Employee monitoring – does the end justify the means?

Blog: Hannu Kasanen & Maarit Santtila

With the emergence of new technologies, organizations can consume unprecedented volumes of data. Our ability to identify patterns and predict behavior has reached a level of sophistication once only dreamed about. Present-day employers increasingly invest in powerful monitoring and analytics tools to infer employees’ performance, working habits, mobility, retention, social networks, and more.

While the intentions may be good, conflicts are created with employees’ right to privacy. Studies show that employees are increasingly critical about the unfair use of their personal data and “big brother” surveillance.

Legislators have enacted laws to regulate the collection and use of employee data. However, legal compliance alone will not be sustainable in the long term. Despite their best efforts, laws and regulations will never keep up with the pace of technological advancements. Laws, including the recently enacted GDPR, also have the potential to be interpreted – and misinterpreted – to suit specific purposes.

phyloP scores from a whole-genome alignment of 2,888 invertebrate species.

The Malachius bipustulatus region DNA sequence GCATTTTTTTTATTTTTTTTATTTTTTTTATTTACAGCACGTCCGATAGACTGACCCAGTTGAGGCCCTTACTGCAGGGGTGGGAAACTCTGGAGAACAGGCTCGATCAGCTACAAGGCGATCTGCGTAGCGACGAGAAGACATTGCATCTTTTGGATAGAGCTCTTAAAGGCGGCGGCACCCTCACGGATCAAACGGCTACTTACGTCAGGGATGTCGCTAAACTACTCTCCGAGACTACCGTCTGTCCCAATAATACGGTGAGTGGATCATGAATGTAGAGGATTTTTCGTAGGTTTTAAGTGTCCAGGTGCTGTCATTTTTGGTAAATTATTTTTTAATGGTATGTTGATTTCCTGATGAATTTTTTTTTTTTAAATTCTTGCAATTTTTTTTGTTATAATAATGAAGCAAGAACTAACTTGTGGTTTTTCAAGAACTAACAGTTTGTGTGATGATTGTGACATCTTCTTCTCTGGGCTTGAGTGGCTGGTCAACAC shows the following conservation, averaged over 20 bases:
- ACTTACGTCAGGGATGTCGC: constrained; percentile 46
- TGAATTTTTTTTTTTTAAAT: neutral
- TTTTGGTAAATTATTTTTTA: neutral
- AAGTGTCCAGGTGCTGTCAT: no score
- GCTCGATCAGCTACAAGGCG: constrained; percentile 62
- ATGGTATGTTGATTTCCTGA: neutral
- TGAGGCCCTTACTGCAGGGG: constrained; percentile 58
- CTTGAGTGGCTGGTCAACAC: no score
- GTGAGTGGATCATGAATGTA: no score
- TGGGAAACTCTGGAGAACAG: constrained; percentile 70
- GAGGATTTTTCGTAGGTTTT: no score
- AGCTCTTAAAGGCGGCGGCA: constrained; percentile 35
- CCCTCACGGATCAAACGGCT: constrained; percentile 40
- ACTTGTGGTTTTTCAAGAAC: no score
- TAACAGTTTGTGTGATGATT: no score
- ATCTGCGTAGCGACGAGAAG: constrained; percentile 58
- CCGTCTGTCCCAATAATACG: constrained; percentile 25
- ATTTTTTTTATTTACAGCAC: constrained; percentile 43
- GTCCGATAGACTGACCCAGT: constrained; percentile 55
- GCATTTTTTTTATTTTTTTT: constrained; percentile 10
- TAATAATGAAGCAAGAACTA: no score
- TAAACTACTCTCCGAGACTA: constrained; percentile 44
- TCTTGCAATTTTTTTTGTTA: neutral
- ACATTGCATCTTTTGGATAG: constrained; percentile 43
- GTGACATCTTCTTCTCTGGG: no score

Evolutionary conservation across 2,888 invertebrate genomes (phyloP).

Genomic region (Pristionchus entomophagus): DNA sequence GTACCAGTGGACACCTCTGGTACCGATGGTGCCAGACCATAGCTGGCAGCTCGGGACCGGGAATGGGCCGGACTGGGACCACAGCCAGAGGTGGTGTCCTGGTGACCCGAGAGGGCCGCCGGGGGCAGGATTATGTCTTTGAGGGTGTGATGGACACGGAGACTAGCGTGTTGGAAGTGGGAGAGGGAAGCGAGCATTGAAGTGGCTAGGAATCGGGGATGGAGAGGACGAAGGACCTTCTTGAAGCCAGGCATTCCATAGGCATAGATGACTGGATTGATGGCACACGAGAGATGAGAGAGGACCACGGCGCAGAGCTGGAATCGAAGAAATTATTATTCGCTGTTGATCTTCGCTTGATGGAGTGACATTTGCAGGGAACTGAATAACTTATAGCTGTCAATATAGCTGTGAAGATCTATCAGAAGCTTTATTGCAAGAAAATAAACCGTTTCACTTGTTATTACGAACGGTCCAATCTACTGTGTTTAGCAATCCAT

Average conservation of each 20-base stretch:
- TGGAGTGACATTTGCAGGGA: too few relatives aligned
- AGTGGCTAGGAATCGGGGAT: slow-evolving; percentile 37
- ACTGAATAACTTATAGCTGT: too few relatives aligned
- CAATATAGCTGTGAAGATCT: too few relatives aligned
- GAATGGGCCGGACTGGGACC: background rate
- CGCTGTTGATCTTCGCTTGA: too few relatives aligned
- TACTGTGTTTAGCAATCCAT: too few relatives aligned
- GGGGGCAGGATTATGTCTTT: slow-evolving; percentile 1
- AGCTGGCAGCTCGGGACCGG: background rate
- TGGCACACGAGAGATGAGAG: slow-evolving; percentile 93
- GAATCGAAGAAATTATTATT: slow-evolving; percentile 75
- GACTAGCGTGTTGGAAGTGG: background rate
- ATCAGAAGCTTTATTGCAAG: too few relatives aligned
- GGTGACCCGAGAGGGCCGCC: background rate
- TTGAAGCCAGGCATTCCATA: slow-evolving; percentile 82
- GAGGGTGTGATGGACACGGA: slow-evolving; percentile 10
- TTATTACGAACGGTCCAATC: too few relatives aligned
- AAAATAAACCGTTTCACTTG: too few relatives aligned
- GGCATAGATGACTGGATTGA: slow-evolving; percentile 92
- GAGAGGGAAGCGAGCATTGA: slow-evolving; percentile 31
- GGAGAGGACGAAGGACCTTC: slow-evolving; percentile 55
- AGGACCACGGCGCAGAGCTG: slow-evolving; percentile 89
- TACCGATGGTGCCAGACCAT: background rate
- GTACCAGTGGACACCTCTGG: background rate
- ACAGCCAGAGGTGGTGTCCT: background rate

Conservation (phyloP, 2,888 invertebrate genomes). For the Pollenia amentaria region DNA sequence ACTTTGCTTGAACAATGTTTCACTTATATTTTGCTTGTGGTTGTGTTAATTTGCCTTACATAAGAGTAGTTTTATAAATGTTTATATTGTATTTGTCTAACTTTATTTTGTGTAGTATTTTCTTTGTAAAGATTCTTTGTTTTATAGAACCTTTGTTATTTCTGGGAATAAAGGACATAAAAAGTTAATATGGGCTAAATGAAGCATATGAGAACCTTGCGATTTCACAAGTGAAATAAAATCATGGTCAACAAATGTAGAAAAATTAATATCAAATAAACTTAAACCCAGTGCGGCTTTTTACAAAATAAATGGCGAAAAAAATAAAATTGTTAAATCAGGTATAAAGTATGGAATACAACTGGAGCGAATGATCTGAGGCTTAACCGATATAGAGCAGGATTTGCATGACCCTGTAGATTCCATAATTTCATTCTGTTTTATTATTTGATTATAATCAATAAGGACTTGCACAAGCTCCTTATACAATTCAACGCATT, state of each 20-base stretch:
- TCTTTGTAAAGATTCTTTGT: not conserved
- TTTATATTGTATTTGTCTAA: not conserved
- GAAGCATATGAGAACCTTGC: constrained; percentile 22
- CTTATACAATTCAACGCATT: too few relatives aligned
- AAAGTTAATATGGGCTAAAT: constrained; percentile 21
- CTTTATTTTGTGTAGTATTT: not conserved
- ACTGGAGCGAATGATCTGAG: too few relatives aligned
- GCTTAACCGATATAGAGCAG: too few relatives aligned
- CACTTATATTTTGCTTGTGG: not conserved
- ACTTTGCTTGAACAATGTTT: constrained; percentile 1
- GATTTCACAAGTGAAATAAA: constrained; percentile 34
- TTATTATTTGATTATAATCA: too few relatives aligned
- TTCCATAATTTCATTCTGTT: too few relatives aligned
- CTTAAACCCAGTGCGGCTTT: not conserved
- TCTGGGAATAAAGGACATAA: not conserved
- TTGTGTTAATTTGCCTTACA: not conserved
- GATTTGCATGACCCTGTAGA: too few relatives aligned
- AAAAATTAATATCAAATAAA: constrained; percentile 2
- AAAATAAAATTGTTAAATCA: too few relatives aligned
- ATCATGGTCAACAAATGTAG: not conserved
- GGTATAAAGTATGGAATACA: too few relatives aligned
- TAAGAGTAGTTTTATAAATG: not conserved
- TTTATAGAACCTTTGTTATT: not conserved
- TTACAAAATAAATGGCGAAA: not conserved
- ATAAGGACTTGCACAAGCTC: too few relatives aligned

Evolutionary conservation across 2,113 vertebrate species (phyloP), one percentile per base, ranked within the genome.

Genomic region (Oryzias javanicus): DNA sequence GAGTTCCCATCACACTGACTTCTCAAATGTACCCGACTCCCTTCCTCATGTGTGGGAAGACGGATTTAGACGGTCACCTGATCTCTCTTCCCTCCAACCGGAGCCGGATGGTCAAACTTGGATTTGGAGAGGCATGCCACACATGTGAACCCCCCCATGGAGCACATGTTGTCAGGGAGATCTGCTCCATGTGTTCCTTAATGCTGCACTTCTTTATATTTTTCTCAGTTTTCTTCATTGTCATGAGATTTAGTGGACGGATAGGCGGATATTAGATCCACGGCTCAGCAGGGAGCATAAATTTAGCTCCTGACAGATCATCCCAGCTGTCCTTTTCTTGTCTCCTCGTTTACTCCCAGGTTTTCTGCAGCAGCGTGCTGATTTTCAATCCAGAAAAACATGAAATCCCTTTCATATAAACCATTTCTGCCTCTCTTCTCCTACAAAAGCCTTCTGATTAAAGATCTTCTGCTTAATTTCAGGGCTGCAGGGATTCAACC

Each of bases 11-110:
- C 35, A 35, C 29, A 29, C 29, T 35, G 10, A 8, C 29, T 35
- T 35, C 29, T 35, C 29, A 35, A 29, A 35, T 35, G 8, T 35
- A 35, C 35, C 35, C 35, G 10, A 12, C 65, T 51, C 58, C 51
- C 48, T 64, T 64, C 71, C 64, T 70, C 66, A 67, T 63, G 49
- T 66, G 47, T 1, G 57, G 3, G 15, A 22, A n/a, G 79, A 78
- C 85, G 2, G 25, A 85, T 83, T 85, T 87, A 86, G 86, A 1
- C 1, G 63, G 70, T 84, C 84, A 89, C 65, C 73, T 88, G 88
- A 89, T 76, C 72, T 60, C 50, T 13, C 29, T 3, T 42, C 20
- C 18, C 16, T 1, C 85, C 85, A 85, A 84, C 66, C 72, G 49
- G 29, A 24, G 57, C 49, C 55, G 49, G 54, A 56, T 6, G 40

To address these challenges, employers should apply their own “ethics lens” when developing employee monitoring. Organisations need to be aware of where monitoring crosses the line and enters the realm of creepiness.

Every organisation and individual is different, which is why employers need to know their staff – their feelings, their sentiments, and their cultural preferences. As with so many employment issues, the key to ethically sound monitoring lies in the mutual understanding and respect of employer and employees.

This blog post is based on Hannu Kasanen’s and Maarit Santtila’s presentation at Vision Zero Summit 2019 on November 14th. You can find the summit proceedings here.

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